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Dennis Prager, in his commentary on Exodus wrote about the few in this world’s history that can be truly called evil. In writing this, he wrote from the perspective of a moral society. But he made an interesting point that, I think, needs some additional attention. He said for evil to take root, you need three things to occur: 1) ordinary people allow themselves to be taught, indoctrinated; 2) those same ordinary people to benefit from the evil work promoted on the people. What he had in mind here was the central government legalizing stealing, for instance, and the recipients of those stolen goods going to others of the state; 3) a lack of courage existing within.

These are some powerful thoughts and, perhaps, some additional points can be added to it.

I want to give attention to the word courage. Courage defined means the ability to do something that you know is difficult or dangerous (Merriam Webster online). I suggest there is something else that needs to be added to this definition, that is, one must have a moral compass that is firmly anchored.

Two women in Exodus 1 have their names written down for all to see their courage. Their names are Shiphrah and Puah. They resisted the king of Egypt’s decree to kill the male children that came from the womb. They did this because “the midwives feared God” (1:17). Without God as the moral foundation, a courageous stand is not as firm.

People can have moral courage without the Lord, but the moral courage they have anchored in something other than the Lord is a false hope, and a false hope that ends in personal disaster. The Holy Spirit, in 2 Corinthians 13:5, said regarding each Christian, “Examine yourselves, to see whether you are in the faith. Test yourselves. Or do you not realize this about yourselves, that Jesus Christ is in you?—unless indeed you fail to meet the test (ESV)!”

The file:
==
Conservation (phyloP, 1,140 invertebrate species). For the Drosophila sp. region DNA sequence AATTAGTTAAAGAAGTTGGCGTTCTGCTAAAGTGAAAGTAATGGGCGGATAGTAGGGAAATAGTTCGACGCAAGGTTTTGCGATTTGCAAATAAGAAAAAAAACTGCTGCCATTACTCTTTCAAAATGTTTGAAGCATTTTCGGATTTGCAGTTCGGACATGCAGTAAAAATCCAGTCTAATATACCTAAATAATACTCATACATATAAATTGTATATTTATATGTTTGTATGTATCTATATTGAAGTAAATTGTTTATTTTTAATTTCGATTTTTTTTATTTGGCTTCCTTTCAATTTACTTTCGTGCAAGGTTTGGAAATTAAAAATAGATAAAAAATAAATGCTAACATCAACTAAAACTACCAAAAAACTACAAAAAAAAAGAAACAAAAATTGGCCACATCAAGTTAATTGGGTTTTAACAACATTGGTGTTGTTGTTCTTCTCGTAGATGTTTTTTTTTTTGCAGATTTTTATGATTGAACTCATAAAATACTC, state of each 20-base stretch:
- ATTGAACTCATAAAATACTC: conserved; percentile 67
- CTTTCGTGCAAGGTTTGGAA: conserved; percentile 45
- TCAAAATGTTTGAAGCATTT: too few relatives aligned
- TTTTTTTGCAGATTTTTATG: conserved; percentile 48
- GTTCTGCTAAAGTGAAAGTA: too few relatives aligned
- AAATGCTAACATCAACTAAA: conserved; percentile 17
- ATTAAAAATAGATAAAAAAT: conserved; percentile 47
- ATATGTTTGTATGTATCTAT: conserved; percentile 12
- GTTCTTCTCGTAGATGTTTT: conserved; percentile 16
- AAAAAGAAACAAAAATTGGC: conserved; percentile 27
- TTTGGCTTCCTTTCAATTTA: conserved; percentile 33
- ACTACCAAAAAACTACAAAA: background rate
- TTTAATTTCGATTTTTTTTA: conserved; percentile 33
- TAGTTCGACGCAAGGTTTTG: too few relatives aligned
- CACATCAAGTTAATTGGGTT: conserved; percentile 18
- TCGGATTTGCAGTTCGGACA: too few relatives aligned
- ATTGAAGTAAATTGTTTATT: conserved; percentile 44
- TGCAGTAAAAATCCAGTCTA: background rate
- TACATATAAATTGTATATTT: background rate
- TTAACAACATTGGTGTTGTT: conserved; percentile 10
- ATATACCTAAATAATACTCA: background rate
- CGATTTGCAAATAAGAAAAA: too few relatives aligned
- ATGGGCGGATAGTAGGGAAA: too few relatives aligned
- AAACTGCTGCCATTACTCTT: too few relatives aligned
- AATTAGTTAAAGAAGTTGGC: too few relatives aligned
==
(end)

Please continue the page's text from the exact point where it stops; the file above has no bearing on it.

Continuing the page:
Take inventory; what is the moral force within you that generates your thinking, speaking, and taking a stand. Is it of God? How do you know, and can you defend it when another asks you about it (cf. 1 Pet. 3:15)?

It’s easy to say, “I will not deny you, even if I have to die with you!” (remember Peter?), but it’s another thing when you are put to the test and your knees wobble. Wobbly knees are not an indication of a lack of courage, but an illustration of the difficulty of taking a stand when you must stand firm against the “god of this world” and the influences wielded.

Courage is not, simply, the ability to stand up to exterior forces of evil, it is also the strength to stand up to and against our own moral and spiritual failings.

How courageous are you? RT

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